The result is impressive all the same; the judicious application of lightweight, high-strength steel in the construction delivering a starting kerb weight of just 980kg for car with the 1.0-litre petrol engine tested here – just 50kg more than the equivalent VW Up.
The three-pot, new to the Fabia, will likely be the best seller, although it’s flanked by a completely refreshed and attractive all-EU6 lineup. This includes the latest versions of the 1.2-litre TSI four-cylinder unit, and the ultra-efficient 1.4-litre three-cylinder diesel motor – already seen in the revised Polo. Next year, in Greenline format, it will deliver 82g/km of CO2, but Skoda claims an average drop of 17 percent even without its parsimony.
There’s a predictable flush of new equipment and safety features thanks to a raiding of the MQB parts bin, and the manufacturer has pimped the Fabia’s largest touchscreen with the option of its new Mirrorlink system that reproduces your smartphone’s display.
That means there's no need to opt for an additional sat-nav system or software pack, of which the customer take up was typically low. The bugs still need weeding out though; it’s currently Android-only, meaning that an iPhone foxes it completely.
What's it like?
Wonderfully persuasive. My faint memory of the outgoing model is of a bony, narrow-bodied old crate lacking refinement and with a billowy attitude to body control. The new Fabia barely needs the thunk of slammed driver’s door to dispel that recollection.
Inside, it’s a proper new Skoda; by which I mean that it’s cleanly designed, neatly laid out and bolted together like a bunker. Even in range-topping Elegance trim there’s no soft touch furnishings – but there doesn’t need to be when the detailing and functionality are this immaculate.
Beyond the dashboard’s redesign, it’s the space created by the extra girth that makes itself felt. No more sharing elbow room with the front passenger on an upright perch; you’re seated lower, more comfortably and in the kind of roominess that would once have passed for C-segment. Adults fit in the rear, although it’s the boot which has grown into class-leading status, now measured at 330 litres with the seats up - just 50 litres shy of a Golf.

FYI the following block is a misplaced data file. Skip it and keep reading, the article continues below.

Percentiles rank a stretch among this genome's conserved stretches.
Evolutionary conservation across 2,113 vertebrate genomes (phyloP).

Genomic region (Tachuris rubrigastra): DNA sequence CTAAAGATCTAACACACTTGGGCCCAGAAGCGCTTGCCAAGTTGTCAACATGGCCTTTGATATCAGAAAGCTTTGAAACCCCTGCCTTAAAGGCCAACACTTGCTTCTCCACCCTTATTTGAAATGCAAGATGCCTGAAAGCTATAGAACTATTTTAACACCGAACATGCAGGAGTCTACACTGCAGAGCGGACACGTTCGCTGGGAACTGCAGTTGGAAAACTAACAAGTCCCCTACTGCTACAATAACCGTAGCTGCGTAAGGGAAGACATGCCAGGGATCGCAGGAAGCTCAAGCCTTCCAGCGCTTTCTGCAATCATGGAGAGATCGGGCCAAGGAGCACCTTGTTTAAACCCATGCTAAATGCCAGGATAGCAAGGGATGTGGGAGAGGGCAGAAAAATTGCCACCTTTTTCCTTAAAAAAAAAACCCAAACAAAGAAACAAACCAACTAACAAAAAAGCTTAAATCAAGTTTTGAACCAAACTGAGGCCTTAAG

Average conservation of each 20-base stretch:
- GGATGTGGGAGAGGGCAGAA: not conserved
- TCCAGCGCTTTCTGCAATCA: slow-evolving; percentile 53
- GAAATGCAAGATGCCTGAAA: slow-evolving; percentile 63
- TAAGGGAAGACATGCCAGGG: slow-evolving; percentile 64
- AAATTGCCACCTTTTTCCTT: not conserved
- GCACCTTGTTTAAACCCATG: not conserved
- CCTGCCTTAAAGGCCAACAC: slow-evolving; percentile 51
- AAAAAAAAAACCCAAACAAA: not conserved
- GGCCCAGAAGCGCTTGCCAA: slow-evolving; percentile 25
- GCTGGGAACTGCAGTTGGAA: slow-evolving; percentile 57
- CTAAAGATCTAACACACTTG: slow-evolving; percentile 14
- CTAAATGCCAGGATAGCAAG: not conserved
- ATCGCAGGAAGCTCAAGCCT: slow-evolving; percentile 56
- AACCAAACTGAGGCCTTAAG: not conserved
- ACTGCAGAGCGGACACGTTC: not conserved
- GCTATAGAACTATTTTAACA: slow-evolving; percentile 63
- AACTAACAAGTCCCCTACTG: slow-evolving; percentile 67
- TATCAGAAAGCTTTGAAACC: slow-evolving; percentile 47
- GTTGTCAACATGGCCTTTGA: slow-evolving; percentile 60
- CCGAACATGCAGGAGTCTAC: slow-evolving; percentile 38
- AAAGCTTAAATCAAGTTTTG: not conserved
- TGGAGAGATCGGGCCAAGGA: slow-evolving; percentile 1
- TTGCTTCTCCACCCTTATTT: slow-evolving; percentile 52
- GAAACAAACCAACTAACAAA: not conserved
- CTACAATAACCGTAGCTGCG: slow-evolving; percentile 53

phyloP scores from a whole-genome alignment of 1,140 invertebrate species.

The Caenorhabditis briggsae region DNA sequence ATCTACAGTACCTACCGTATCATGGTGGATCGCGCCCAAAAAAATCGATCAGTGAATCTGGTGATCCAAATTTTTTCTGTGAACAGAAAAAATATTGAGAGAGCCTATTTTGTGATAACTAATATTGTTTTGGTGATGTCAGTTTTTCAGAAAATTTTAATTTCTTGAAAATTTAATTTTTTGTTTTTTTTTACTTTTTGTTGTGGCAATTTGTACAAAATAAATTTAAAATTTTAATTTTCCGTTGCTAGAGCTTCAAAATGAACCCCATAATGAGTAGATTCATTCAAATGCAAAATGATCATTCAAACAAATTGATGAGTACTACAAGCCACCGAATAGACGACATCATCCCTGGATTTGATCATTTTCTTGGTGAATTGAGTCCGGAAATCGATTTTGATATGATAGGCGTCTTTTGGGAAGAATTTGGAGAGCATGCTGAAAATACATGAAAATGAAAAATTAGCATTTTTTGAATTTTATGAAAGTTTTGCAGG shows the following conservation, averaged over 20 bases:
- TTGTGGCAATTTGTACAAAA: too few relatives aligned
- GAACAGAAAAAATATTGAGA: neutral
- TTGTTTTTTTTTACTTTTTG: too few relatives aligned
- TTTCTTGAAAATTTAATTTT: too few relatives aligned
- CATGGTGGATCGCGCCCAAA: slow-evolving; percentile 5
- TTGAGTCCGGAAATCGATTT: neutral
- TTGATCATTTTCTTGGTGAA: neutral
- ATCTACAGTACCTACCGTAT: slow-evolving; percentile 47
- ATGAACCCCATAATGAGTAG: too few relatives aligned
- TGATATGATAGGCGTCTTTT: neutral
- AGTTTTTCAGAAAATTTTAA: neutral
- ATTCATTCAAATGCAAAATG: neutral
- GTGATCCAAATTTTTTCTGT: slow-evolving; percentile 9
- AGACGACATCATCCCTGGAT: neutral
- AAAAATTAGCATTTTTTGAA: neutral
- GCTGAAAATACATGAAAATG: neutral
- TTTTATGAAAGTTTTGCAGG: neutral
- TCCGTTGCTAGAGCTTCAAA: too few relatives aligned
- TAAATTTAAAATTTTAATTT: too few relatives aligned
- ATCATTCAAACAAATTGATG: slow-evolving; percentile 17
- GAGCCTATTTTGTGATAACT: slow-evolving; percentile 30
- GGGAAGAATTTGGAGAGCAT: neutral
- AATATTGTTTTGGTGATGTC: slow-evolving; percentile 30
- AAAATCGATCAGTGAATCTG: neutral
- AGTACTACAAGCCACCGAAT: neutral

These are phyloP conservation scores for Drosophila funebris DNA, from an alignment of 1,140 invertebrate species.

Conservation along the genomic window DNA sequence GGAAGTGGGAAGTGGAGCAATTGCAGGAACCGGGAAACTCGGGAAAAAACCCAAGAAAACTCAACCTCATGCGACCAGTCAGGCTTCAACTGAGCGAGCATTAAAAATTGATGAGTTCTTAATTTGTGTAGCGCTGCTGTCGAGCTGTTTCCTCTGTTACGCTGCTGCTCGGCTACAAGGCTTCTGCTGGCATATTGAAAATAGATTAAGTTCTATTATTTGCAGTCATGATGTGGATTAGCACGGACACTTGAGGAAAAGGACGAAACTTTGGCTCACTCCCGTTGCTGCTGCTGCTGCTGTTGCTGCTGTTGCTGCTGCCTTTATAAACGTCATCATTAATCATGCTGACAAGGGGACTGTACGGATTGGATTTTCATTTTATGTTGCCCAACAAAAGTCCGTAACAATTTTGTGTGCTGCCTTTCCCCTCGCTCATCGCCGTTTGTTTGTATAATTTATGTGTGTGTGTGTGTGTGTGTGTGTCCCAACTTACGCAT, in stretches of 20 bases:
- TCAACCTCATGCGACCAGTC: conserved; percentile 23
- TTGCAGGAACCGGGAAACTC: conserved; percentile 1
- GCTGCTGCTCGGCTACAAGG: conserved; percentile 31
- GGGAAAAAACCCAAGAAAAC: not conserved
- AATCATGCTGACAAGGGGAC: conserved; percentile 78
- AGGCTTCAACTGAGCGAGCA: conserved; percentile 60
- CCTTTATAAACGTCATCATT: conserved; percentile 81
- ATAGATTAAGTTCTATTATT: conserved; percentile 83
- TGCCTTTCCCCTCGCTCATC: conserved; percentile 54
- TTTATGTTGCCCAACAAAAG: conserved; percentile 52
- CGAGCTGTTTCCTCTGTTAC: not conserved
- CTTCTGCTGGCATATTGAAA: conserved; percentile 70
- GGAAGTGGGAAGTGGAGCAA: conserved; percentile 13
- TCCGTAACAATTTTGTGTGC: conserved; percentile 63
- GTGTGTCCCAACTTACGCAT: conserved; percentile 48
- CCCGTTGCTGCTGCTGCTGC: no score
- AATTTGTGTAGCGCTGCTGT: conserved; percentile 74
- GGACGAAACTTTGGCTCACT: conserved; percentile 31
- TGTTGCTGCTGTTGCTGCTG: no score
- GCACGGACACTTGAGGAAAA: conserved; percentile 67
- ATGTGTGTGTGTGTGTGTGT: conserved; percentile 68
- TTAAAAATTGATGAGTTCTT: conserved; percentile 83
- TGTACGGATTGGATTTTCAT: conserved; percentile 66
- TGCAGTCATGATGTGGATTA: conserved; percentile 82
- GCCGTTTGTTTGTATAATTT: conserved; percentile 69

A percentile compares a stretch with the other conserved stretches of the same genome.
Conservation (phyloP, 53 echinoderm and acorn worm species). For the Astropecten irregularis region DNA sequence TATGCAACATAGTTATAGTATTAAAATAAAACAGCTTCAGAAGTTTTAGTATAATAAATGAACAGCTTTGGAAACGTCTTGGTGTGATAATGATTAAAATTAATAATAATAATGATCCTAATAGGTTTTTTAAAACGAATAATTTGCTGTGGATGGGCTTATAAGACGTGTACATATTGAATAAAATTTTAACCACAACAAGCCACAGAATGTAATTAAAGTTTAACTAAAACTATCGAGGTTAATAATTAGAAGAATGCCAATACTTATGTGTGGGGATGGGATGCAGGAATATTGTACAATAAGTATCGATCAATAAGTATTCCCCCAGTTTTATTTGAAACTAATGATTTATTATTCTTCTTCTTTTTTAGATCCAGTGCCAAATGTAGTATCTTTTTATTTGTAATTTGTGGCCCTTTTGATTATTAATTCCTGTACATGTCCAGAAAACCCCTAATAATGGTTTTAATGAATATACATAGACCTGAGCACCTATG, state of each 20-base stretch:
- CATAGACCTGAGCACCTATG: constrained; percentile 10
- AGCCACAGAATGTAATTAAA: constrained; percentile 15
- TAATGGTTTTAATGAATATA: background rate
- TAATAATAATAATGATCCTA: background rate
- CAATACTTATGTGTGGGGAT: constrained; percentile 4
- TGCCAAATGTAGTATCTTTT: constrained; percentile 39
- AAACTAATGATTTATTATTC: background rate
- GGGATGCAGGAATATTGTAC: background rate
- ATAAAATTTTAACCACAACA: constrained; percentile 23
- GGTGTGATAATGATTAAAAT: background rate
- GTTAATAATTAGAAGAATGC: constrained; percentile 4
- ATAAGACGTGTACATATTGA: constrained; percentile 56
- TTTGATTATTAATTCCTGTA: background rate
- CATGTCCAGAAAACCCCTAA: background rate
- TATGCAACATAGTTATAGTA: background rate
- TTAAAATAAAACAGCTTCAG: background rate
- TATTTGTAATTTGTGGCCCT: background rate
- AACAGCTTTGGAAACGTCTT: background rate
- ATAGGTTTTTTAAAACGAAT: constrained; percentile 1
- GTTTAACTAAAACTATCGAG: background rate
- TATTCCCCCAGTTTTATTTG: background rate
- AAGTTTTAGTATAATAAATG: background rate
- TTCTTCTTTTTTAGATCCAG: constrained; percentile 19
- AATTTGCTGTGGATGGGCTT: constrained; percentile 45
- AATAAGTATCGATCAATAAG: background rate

VW’s most famous hatchback comes to mind when you’re underway, too. The conventional chassis may still be comprised of front MacPherson struts and a rear torsion beam, but with its kerb weight given the tummy tuck treatment and what’s left obviously more rigid, the engineers have managed a thoroughly agreeable default tune, tautly grounded and yet quick to isolate the cabin above from intrusion.
With the track pushed out 30mm front and back, the Fabia feels better planted as well; and there’s no mistaking the handling advantage of both a lighter nose and a lower body.
The steering is electrical now, but keenly weighted and typically precise for a VW Group product. The change of direction is buoyant and grippy; not rife with feedback through the wheel or seat backs but appreciably well-balanced.
Its newfound dynamism is easily engaging enough to make the 74bhp petrol motor’s permanently winded delivery seem all the more disappointing. Skoda claims around 58mpg for the three-pot, but it’s hard to see how that’s ever possible with your foot forever welded to the bulkhead.